As a professional photographer $2,000 is not at all un reasonable or excessive for the amount of work that goes into a 10-12 hour event. 2 photographers on their feet almost constantly for 12 hours shooting between 1200-2000 photos then the 50 work hours of editing time of those images and at that price point a photographer designs a professional album over 50 hours. $2,000 / 110 hours is roughly 18.00 per hour. Subtract the out the cost to pay the se ond phitographer, for the photographer to travel from venue to venue, and out of pocket cost for products delivered and it is less than 12.00 an hour for the professional trying to run a business. Photography is the one tangle thing that remains after a wedding. Even a wedding in a tent on the farm all hone made can be ellagant through the lens of a professional photographer. The dress will never be worn again, the tuxes returned, memories fade, the food eaten. The rings and photogtaphy will be the only reminder. I regret not choosing a high quality professional. My photos are simply bad at times. They are all I have left along with my ring. My husband damaged his and we had to replace it. My dress is in a tote in my parents basement rotting. 18 years later the photos are what I use to remember.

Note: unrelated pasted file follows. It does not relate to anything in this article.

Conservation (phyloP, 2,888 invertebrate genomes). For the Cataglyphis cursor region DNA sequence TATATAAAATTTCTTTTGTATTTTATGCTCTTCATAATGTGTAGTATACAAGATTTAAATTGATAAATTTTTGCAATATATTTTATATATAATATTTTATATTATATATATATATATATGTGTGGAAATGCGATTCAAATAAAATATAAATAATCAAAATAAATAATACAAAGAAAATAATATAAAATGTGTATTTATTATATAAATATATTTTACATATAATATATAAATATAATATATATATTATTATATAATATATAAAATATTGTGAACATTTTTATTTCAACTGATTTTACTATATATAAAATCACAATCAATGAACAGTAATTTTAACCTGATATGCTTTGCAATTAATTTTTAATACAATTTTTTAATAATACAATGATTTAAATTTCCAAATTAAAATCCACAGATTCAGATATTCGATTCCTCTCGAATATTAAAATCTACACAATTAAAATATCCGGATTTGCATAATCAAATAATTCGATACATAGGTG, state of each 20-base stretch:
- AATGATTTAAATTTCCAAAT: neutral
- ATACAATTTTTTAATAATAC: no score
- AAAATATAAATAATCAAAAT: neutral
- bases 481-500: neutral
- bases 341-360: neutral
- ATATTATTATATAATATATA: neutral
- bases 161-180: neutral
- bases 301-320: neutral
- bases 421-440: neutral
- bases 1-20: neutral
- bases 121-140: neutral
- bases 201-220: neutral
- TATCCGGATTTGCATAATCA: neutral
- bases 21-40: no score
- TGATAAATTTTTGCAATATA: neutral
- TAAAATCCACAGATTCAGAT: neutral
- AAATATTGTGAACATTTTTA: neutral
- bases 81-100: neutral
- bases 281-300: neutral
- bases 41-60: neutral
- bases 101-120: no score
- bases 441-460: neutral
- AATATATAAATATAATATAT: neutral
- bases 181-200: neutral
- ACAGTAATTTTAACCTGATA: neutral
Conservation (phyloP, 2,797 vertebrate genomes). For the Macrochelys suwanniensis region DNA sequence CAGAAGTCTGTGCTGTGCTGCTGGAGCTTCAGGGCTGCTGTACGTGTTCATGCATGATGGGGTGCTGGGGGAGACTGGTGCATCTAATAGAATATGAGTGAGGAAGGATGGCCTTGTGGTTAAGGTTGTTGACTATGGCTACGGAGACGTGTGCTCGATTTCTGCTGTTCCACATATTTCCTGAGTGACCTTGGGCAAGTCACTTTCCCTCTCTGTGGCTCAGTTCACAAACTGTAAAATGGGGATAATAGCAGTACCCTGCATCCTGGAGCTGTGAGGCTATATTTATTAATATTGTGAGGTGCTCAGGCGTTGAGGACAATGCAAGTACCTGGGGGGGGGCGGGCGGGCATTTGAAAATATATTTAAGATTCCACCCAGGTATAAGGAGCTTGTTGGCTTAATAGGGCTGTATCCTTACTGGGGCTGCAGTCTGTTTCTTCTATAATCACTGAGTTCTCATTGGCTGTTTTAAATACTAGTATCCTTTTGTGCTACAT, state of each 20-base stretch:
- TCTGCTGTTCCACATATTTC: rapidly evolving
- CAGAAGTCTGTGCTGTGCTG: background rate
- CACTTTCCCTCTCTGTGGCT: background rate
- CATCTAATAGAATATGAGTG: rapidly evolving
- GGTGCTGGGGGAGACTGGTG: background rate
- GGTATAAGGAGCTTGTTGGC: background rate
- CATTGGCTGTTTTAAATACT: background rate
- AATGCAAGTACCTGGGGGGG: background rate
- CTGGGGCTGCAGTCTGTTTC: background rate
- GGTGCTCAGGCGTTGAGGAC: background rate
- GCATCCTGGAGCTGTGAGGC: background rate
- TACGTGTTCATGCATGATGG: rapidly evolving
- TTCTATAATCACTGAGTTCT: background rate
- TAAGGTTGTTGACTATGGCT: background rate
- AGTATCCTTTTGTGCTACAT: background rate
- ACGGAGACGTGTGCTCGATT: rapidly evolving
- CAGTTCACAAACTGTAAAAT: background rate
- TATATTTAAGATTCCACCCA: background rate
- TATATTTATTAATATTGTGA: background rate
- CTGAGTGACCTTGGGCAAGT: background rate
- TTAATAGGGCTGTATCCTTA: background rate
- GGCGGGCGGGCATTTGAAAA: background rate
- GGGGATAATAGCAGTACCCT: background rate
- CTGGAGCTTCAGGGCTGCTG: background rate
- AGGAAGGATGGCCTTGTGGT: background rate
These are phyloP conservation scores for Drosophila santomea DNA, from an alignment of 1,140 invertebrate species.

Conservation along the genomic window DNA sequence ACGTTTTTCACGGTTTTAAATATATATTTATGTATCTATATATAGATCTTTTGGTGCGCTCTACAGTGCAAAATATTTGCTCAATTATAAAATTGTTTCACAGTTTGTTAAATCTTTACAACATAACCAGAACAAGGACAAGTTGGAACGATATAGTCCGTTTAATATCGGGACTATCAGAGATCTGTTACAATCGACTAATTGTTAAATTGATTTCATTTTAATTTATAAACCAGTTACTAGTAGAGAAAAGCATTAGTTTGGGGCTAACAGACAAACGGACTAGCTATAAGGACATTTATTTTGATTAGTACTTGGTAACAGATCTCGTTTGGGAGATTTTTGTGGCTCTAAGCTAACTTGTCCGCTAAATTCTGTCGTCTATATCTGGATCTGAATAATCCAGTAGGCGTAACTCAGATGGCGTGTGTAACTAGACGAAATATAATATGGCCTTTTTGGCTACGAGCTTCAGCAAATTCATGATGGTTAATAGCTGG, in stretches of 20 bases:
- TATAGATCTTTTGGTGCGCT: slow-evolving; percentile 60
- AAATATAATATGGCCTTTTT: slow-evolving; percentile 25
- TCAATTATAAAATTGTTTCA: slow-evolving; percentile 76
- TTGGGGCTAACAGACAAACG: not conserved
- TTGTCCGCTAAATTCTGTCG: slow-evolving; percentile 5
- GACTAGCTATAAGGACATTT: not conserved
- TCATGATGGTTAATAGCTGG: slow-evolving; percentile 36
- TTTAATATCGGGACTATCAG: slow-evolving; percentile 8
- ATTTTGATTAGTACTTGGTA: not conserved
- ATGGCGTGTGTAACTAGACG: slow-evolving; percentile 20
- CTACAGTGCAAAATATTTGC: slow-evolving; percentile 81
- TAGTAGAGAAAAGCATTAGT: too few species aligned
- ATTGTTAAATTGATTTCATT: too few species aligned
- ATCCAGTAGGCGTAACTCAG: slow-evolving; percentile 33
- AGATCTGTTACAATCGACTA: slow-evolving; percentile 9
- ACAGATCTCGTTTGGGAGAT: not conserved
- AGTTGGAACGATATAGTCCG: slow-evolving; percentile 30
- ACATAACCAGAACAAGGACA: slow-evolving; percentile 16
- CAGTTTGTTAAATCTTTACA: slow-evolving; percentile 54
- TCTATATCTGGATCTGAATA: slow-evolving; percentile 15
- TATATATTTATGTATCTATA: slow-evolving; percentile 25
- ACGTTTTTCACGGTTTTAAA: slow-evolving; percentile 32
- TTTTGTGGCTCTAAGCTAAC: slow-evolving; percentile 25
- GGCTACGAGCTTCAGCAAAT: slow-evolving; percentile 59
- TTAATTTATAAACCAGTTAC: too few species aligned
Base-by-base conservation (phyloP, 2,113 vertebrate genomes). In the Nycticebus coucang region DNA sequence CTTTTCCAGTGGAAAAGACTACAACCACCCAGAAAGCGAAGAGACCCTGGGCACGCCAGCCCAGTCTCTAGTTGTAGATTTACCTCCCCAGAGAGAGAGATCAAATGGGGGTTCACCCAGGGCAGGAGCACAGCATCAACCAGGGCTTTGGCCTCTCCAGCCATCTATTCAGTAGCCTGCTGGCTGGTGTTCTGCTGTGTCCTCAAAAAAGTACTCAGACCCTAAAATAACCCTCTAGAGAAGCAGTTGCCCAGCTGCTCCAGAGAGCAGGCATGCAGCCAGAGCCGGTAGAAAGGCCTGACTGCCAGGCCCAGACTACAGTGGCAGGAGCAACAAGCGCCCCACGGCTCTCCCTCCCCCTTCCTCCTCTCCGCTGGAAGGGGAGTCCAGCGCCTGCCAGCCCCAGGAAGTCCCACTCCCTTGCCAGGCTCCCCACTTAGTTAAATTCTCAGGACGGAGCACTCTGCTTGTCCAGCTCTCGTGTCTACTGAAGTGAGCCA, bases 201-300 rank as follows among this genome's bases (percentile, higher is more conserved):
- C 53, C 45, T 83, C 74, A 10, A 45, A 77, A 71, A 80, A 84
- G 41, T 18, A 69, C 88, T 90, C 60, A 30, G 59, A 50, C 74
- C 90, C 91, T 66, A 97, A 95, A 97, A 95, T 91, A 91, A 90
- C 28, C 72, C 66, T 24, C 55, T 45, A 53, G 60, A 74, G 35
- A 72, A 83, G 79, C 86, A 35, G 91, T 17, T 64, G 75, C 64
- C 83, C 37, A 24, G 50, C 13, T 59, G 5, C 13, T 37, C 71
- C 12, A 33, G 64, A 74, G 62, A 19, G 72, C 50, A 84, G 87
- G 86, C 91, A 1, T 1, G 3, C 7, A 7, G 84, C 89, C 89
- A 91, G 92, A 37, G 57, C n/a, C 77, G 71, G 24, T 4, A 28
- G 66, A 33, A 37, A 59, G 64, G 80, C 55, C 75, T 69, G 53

Stop discouraging brides to not get a quality photographer. It is a major disservice to your readers.

  • Grandma

    Fools and their money are soon parted. I can only admire the wedding industry’s ingenuity in fleecing these idiots.

    • The Observer